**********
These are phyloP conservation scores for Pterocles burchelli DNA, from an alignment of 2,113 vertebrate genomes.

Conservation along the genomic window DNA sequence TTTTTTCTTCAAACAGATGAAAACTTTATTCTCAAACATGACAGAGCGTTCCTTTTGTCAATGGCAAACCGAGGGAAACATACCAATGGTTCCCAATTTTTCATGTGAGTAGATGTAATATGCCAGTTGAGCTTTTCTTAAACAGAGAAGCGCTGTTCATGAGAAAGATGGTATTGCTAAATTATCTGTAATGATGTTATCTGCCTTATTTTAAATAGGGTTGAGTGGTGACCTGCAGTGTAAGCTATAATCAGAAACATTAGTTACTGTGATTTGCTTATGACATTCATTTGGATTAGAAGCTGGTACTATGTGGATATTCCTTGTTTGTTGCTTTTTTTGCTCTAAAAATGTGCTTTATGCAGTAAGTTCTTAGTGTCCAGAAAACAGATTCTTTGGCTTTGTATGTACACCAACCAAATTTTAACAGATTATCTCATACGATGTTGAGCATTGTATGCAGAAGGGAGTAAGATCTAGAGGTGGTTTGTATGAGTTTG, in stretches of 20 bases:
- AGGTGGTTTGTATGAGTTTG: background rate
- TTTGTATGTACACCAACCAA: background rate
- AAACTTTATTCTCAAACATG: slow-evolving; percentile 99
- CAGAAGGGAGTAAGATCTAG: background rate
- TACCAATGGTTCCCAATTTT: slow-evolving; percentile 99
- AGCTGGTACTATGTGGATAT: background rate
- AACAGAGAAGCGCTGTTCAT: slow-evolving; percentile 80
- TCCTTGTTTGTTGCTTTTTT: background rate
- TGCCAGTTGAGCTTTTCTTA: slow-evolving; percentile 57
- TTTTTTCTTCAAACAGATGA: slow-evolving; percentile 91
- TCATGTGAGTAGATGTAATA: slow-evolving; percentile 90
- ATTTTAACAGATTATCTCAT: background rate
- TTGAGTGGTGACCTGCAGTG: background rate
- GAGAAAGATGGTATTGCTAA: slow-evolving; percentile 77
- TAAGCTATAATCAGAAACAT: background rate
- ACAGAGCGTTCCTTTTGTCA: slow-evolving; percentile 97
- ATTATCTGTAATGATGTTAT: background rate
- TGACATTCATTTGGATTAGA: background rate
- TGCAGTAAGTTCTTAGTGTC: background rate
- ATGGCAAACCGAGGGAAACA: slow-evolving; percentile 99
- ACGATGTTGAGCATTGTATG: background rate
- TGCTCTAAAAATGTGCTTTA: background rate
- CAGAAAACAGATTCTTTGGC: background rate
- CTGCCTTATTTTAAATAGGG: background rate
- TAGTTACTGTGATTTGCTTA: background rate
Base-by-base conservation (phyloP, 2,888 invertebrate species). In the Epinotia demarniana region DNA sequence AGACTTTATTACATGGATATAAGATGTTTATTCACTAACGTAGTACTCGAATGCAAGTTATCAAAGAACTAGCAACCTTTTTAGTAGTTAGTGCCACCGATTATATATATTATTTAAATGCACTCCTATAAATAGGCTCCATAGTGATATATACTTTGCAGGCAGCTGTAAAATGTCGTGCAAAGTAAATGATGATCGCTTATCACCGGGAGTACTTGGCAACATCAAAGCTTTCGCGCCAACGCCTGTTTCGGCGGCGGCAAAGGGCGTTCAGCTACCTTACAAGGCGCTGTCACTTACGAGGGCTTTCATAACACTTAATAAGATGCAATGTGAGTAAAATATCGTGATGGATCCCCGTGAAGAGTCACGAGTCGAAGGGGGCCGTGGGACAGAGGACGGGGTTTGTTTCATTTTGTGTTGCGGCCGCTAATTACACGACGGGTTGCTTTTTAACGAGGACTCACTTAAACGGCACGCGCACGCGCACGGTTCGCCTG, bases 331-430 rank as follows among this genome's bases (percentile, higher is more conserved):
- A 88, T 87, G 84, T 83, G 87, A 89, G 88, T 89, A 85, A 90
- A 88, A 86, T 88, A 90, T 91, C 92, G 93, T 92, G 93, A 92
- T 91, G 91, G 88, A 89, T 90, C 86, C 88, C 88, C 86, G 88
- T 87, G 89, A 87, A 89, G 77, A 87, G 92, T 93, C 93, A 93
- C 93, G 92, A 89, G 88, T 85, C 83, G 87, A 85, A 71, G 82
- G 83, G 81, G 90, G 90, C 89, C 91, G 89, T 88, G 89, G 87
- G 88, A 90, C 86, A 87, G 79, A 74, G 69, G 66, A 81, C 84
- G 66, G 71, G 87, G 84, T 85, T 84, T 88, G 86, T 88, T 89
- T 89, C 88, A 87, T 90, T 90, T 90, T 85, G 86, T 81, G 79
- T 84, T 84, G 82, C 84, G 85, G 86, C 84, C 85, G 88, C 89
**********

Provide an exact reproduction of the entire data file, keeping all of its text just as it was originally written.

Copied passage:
These are phyloP conservation scores for Pterocles burchelli DNA, from an alignment of 2,113 vertebrate genomes.

Conservation along the genomic window DNA sequence TTTTTTCTTCAAACAGATGAAAACTTTATTCTCAAACATGACAGAGCGTTCCTTTTGTCAATGGCAAACCGAGGGAAACATACCAATGGTTCCCAATTTTTCATGTGAGTAGATGTAATATGCCAGTTGAGCTTTTCTTAAACAGAGAAGCGCTGTTCATGAGAAAGATGGTATTGCTAAATTATCTGTAATGATGTTATCTGCCTTATTTTAAATAGGGTTGAGTGGTGACCTGCAGTGTAAGCTATAATCAGAAACATTAGTTACTGTGATTTGCTTATGACATTCATTTGGATTAGAAGCTGGTACTATGTGGATATTCCTTGTTTGTTGCTTTTTTTGCTCTAAAAATGTGCTTTATGCAGTAAGTTCTTAGTGTCCAGAAAACAGATTCTTTGGCTTTGTATGTACACCAACCAAATTTTAACAGATTATCTCATACGATGTTGAGCATTGTATGCAGAAGGGAGTAAGATCTAGAGGTGGTTTGTATGAGTTTG, in stretches of 20 bases:
- AGGTGGTTTGTATGAGTTTG: background rate
- TTTGTATGTACACCAACCAA: background rate
- AAACTTTATTCTCAAACATG: slow-evolving; percentile 99
- CAGAAGGGAGTAAGATCTAG: background rate
- TACCAATGGTTCCCAATTTT: slow-evolving; percentile 99
- AGCTGGTACTATGTGGATAT: background rate
- AACAGAGAAGCGCTGTTCAT: slow-evolving; percentile 80
- TCCTTGTTTGTTGCTTTTTT: background rate
- TGCCAGTTGAGCTTTTCTTA: slow-evolving; percentile 57
- TTTTTTCTTCAAACAGATGA: slow-evolving; percentile 91
- TCATGTGAGTAGATGTAATA: slow-evolving; percentile 90
- ATTTTAACAGATTATCTCAT: background rate
- TTGAGTGGTGACCTGCAGTG: background rate
- GAGAAAGATGGTATTGCTAA: slow-evolving; percentile 77
- TAAGCTATAATCAGAAACAT: background rate
- ACAGAGCGTTCCTTTTGTCA: slow-evolving; percentile 97
- ATTATCTGTAATGATGTTAT: background rate
- TGACATTCATTTGGATTAGA: background rate
- TGCAGTAAGTTCTTAGTGTC: background rate
- ATGGCAAACCGAGGGAAACA: slow-evolving; percentile 99
- ACGATGTTGAGCATTGTATG: background rate
- TGCTCTAAAAATGTGCTTTA: background rate
- CAGAAAACAGATTCTTTGGC: background rate
- CTGCCTTATTTTAAATAGGG: background rate
- TAGTTACTGTGATTTGCTTA: background rate
Base-by-base conservation (phyloP, 2,888 invertebrate species). In the Epinotia demarniana region DNA sequence AGACTTTATTACATGGATATAAGATGTTTATTCACTAACGTAGTACTCGAATGCAAGTTATCAAAGAACTAGCAACCTTTTTAGTAGTTAGTGCCACCGATTATATATATTATTTAAATGCACTCCTATAAATAGGCTCCATAGTGATATATACTTTGCAGGCAGCTGTAAAATGTCGTGCAAAGTAAATGATGATCGCTTATCACCGGGAGTACTTGGCAACATCAAAGCTTTCGCGCCAACGCCTGTTTCGGCGGCGGCAAAGGGCGTTCAGCTACCTTACAAGGCGCTGTCACTTACGAGGGCTTTCATAACACTTAATAAGATGCAATGTGAGTAAAATATCGTGATGGATCCCCGTGAAGAGTCACGAGTCGAAGGGGGCCGTGGGACAGAGGACGGGGTTTGTTTCATTTTGTGTTGCGGCCGCTAATTACACGACGGGTTGCTTTTTAACGAGGACTCACTTAAACGGCACGCGCACGCGCACGGTTCGCCTG, bases 331-430 rank as follows among this genome's bases (percentile, higher is more conserved):
- A 88, T 87, G 84, T 83, G 87, A 89, G 88, T 89, A 85, A 90
- A 88, A 86, T 88, A 90, T 91, C 92, G 93, T 92, G 93, A 92
- T 91, G 91, G 88, A 89, T 90, C 86, C 88, C 88, C 86, G 88
- T 87, G 89, A 87, A 89, G 77, A 87, G 92, T 93, C 93, A 93
- C 93, G 92, A 89, G 88, T 85, C 83, G 87, A 85, A 71, G 82
- G 83, G 81, G 90, G 90, C 89, C 91, G 89, T 88, G 89, G 87
- G 88, A 90, C 86, A 87, G 79, A 74, G 69, G 66, A 81, C 84
- G 66, G 71, G 87, G 84, T 85, T 84, T 88, G 86, T 88, T 89
- T 89, C 88, A 87, T 90, T 90, T 90, T 85, G 86, T 81, G 79
- T 84, T 84, G 82, C 84, G 85, G 86, C 84, C 85, G 88, C 89